California floater (Anodonta californiensis)

Photo not available for this species
Category: Molluscs
State status: Candidate
Vulnerability to climate change (More details)

Moderate

If you see this species, please share your observation using the WDFW wildlife reporting tool or email us at  wildlife.data@dfw.wa.gov. Be sure to include a photo of the species for verification and location (latitude/longitude coordinates) of your observation. 

Climate vulnerability

Sensitivity to climate change

Low-
Moderate

There is limited information regarding the sensitivity of California floaters to climate change. This species, which has already experienced significant declines over the past few decades, is generally found in shallow pools of freshwater streams and reservoirs with good water quality and a sufficient abundance of small fish who serve as hosts for mussels during their transition from the larval to juvenile stage. Therefore, their main sensitivity is likely to stem from climate-induced changes in water quality and host fish abundance. For instance, increased intensity of winter storms could lead to higher flow in rivers and increased nutrient runoff, both of which would degrade and reduce available mussel habitat. Additionally, increases in water temperature could lead to altered abundance of host fish for larval stage mussels, thus leading to declines in abundance. This species may also be sensitive to summer droughts, which could lead to shallower water levels in the pools that serve as mussel habitat, and potential air exposure and mortality, particularly since mussels have limited mobility and thus limited ability to respond to changes in habitat.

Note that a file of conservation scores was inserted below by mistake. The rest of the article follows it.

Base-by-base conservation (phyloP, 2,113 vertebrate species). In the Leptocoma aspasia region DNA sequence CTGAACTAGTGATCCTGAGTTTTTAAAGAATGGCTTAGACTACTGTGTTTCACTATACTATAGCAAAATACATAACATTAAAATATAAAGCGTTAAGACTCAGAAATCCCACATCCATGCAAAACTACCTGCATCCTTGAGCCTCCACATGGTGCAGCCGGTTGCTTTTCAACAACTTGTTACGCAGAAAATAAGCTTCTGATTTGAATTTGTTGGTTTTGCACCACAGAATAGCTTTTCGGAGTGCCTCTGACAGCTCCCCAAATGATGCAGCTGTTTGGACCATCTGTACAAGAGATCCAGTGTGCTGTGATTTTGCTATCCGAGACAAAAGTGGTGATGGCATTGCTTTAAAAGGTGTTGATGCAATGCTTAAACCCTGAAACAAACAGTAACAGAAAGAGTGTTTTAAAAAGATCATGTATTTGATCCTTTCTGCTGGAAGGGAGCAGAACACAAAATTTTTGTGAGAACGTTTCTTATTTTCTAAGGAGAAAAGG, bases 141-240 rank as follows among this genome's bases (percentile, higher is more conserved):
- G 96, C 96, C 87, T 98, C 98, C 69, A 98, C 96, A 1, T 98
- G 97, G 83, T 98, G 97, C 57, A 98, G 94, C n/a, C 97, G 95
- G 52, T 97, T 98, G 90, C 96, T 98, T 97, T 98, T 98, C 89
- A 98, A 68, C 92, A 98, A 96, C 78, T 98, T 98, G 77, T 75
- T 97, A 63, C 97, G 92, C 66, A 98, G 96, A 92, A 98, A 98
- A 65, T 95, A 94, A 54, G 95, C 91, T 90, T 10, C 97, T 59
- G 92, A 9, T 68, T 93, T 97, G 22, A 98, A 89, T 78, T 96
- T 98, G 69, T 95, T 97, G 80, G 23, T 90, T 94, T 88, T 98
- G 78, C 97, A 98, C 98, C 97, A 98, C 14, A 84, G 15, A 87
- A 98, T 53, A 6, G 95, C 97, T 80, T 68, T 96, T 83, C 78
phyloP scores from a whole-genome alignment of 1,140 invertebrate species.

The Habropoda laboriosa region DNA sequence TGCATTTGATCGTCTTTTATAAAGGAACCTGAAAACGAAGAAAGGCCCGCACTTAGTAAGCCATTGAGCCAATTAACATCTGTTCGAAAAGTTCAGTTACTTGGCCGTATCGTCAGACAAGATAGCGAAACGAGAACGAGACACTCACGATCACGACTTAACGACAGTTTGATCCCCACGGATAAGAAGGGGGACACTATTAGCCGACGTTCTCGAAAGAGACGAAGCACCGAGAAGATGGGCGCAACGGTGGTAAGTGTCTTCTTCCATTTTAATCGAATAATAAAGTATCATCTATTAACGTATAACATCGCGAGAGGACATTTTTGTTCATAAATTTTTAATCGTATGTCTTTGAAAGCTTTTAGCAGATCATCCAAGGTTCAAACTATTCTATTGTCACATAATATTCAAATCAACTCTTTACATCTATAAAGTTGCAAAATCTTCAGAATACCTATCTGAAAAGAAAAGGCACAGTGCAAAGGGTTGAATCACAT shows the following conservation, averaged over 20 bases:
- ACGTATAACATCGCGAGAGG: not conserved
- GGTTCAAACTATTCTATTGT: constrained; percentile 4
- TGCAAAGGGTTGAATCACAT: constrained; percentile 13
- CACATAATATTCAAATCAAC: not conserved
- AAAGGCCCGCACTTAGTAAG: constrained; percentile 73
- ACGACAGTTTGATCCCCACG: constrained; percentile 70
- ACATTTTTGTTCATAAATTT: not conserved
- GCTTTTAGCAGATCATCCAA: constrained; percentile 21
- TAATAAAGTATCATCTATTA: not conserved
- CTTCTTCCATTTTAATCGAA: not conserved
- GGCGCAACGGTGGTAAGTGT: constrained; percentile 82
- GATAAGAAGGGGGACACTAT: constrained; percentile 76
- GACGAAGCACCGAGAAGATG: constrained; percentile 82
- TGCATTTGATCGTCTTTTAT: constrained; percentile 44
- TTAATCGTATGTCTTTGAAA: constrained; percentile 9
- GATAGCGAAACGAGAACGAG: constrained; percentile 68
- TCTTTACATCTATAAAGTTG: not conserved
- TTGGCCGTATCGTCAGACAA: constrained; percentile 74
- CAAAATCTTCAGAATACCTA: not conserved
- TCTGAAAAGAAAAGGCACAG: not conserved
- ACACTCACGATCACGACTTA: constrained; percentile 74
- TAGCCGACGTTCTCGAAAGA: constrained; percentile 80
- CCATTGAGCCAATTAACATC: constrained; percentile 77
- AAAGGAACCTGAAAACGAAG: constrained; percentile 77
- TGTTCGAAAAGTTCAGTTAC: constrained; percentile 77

Confidence: Low

Exposure to climate change

Moderate-
High

  • Increased water temperatures
  • Altered flow regimes
  • Drought
Confidence: Low

Conservation

This species is identified as a Species of Greatest Conservation Need (SGCN) under the State Wildlife Action Plan (SWAP). SGCN-classified species include both those with and without legal protection status under the Federal or State Endangered Species programs, as well as game species with low populations. The WDFW SWAP is part of a nationwide effort by all 50 states and five U.S. territories to develop conservation action plans for fish, wildlife and their natural habitats—identifying opportunities for species' recovery before they are imperiled and more limited.
This species is identified as a Priority Species under WDFW's Priority Habitat and Species Program. Priority species require protective measures for their survival due to their population status, sensitivity to habitat alteration, and/or recreational, commercial, or tribal importance. The PHS program is the agency's main means of sharing fish and wildlife information with local governments, landowners, and others who use it to protect priority habitats for land use planning.